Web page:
That sign is right, I thought as I ran past it. This is happiness.

Lyric of the moment: "Let's dance to joy division. And celebrate the irony. Everything is going wrong. But we're so happy. Let's dance to joy division. And raise our glass to the ceiling. 'Cause this could all go so wrong. But we're just so happy. Yeah, we're so happy..." ~The Wombats "Let's Dance To Joy Division" (Because it's true. That's why it's on my Deployment Sucks playlist.)

Thursday, March 10, 2016

"All good things are wild and free"

That's a quote by Henry David Thoreau. No one epitomized that spirit more than my parents' dog,
Gangsta 'Bu, decked out for a Roaring Twenties party
Wilbur. He loved to run free. He never met a fence he couldn't climb over. If someone left a gate or a door open a fraction of a second too long, he'd already snuck out of it, smiling as he ran away. To know Wilbur was to have spent time chasing him around the neighborhood.

When the vets first diagnosed the cancerous tumor on his face, they said he had only 6 months to live. That was over 6 years ago. But Wilbur finally met something from which he could not escape. The cancer grew too big and he grew too old to have any more surgeries to remove it. My dad let him loose on the beach one last time and then had to take him to the vet to be put down. I can only hope I'll be lucky enough to go out the way he did, with one last run and then a nice long sleep.

Wilbur lived a good, long doggy life doing what he loved, running, howling at squirrels and pawing at people until they pet him. He was a wanderer, an explorer through and through, sometimes running around for hours until we found him. He even went on a long road trip when my parents moved from New York to Florida (How he didn't manage to escape from the car during that trip is a miracle. He once jumped out of my mom's convertible while she was driving). Mr. Bu was all things wild and free and good. May he rest (and run) in peace.

Lyric of the moment: "Some of us are different. It's just something in our blood. There's no need for explanations. We're just dogs on the run..." ~Tom Petty And The Heartbreakers "Dogs On The Run"

Monday, March 7, 2016

This Is Marriage: Day 180

Thursday night, after catching two flights, I was sitting in traffic in a rental car. I was supposed to be meeting Pete so we could spend the weekend together and celebrate his 40th birthday. But I still had at least an hour's drive to get to the hotel. My second flight had been delayed because of a broken latch on one of the overhead luggage bins. We had to wait for a mechanic to come and tape the compartment closed and put a crooked sign on it that said "Not for passenger use." Apparently only an official plane mechanic is qualified to administer tape and crooked signs. I was tired. I was hungry. I was supposed to be seeing Pete and instead all I could see was a seemingly endless line of red tail lights. My eyes started to well up with tears of frustration. Then Less Than Jake's 867 5309 (Jenny) came on the radio and I laughed and started singing along. Then I saw a sign that said "Tunnel 3 miles. Check Gas," and I laughed and wondered how many cars ran out of gas in the tunnel before someone decided a warning sign was necessary. As a kid, I remember being so excited to drive through this tunnel. Under the water! Like some kind of magic! As an adult, crawling along in traffic at barely 25mph, the "Maintain 55mph" signs seemingly mocking me, the tunnel experience was decidedly less magical. But then I thought, I literally flew through the air and drove under the water to get here, to see Pete. If that isn't magic, I don't know what is.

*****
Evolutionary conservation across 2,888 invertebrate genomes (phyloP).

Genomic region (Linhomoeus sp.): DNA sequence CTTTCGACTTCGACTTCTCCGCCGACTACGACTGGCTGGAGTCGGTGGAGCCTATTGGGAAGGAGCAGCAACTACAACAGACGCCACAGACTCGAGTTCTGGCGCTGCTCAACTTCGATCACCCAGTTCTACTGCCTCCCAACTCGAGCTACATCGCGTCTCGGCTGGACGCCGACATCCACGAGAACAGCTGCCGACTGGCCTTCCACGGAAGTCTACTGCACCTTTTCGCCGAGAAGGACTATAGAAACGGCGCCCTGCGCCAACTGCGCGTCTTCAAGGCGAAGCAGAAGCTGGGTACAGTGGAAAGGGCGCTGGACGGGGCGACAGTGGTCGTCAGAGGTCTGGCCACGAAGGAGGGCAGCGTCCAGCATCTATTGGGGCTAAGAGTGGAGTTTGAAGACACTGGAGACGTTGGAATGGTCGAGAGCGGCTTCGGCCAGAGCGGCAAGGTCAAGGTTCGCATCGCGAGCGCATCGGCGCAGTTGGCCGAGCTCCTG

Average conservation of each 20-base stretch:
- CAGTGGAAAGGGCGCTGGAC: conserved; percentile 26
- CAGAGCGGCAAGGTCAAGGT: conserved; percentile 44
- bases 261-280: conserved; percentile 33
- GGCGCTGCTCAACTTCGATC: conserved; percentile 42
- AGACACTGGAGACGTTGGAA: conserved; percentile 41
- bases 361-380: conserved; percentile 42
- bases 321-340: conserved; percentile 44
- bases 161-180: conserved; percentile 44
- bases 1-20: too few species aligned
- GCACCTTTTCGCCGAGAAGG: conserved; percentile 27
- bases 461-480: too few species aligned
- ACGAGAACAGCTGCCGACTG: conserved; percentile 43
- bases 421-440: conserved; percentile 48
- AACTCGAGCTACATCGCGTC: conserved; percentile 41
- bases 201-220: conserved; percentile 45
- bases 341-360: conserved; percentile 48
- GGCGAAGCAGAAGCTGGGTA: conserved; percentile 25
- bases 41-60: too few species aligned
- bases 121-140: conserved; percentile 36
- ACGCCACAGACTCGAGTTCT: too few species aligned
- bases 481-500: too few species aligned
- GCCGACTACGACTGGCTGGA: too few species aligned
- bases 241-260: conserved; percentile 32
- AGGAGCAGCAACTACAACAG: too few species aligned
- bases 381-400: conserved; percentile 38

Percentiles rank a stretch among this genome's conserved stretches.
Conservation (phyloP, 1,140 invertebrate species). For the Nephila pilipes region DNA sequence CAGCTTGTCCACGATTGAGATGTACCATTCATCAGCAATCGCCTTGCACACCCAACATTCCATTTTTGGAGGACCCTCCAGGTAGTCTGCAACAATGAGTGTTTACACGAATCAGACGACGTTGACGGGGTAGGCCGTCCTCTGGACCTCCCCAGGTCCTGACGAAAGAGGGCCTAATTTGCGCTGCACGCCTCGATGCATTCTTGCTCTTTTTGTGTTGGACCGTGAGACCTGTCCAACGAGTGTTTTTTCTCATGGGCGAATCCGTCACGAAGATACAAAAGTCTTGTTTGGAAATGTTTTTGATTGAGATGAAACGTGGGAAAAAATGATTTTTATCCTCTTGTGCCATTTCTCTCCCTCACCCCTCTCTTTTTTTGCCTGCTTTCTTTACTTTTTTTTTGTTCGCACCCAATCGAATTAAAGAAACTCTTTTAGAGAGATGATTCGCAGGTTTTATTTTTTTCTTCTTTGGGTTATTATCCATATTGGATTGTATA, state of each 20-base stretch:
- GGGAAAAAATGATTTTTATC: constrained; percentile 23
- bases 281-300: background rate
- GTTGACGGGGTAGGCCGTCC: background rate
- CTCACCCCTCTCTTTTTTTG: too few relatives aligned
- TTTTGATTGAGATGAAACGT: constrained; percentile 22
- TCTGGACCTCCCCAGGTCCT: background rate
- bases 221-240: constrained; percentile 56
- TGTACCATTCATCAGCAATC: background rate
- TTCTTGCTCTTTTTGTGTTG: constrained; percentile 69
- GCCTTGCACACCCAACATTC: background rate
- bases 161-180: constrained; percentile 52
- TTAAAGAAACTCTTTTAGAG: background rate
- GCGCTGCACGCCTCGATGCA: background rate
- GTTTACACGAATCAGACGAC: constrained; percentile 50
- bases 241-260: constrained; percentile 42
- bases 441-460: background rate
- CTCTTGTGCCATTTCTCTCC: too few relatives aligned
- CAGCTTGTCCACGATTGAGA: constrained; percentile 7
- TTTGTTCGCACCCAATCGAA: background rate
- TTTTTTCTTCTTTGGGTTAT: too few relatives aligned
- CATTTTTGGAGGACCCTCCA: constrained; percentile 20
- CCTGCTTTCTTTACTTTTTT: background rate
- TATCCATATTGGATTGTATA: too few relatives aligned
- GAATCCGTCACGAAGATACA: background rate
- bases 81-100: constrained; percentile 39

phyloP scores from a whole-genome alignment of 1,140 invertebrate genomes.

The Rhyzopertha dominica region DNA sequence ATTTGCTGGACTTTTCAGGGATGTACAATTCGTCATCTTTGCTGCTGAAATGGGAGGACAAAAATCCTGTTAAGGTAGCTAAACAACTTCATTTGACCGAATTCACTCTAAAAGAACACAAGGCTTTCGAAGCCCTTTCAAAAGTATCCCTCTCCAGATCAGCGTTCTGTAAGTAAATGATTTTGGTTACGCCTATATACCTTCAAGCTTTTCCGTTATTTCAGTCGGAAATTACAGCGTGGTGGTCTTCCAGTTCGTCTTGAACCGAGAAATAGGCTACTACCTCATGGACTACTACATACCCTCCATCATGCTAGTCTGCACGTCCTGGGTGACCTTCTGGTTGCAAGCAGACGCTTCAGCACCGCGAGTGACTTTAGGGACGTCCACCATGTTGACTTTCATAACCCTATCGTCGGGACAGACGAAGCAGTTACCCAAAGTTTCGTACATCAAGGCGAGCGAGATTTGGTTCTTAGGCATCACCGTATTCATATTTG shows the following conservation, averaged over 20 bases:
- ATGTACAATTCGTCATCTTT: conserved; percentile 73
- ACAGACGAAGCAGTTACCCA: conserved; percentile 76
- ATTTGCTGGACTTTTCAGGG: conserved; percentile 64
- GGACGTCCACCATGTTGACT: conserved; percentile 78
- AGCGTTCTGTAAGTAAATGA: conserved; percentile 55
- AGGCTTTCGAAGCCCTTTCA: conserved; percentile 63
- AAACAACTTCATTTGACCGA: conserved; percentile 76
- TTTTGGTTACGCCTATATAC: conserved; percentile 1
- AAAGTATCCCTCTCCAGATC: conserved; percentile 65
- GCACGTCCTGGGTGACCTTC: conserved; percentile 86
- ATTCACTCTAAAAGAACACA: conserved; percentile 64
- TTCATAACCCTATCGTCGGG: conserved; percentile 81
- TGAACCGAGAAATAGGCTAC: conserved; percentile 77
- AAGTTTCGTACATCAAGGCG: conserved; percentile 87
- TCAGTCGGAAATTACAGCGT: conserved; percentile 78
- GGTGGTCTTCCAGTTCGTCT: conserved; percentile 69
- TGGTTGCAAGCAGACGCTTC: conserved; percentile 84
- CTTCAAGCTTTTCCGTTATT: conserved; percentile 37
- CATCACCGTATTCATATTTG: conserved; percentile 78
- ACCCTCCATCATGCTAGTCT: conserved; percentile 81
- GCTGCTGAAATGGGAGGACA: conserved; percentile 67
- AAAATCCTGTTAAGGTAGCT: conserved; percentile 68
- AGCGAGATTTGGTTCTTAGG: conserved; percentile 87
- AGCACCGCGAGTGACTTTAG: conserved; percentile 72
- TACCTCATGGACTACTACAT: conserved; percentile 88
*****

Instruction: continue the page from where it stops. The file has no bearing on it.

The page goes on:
The traffic eased up, I made it to the hotel and finally got to see Pete. I checked into my hotel, then we walked over to where his unit had been staying. Pete showed me all his gear and had me try on his body armor to show me how heavy it was. The vest must weigh at least 50 lbs. It's not like those Kevlar vests you see the police wearing in movies. This was like trying to walk while giving someone a piggy back and someone else a piggy front (I don't even know if that's a thing. The point is, armor is seriously heavy, man. I think there is a lesson in there, something about the things you think are protecting you may really be weighing you down and holding you back). I laid down on the bed, then tried to get up and felt like a turtle stuck on its back. We were laughing as I waved my arms and legs around, trying get enough momentum to propel myself upright again.

As I was flailing about in overturned turtle pose, I realized that I'm starting to get some idea of what it's like to walk a mile in Pete's shoes/armor, but I still don't comprehend the full magnitude of what he'll be going through this year. Whenever I think about it, I am overwhelmed with sadness and also helplessness. I want to change things, to make them better. But I don't know how.

All I know is that sometimes all you can do is show up, be present. On the phone, in a card, in person. However you can. However many planes and cars it takes. However sad it is to say goodbye afterwards.

I would take any number of planes, trains and/or automobiles
to get to this big hunk

I don't think Pete realized that marrying me would mean stopping to
take photos with every single bear we ever encounter. Mwahahaha!

I have a feeling this year is going to be a lesson. In patience. In love. In gratitude. And a reminder that our time together is uncertain and never enough. This year, sure. But all the years. We don't know how much time we get. But we can make whatever time we do have count.

It probably wasn't the way Pete would have chosen to spend his 40th birthday, but at least we got to be together, talking, watching movies, exploring a trail, checking out The North Face outlet and eating all the pizza, calzones and chocolate.

Marriage is making the most of the time you have together.

Lyric of the moment: "And everything you thought you had, has gone to shit. But we've got a lot, don't ever forget that..." ~Margot And The Nuclear So And So's "Broadripple Is Burning"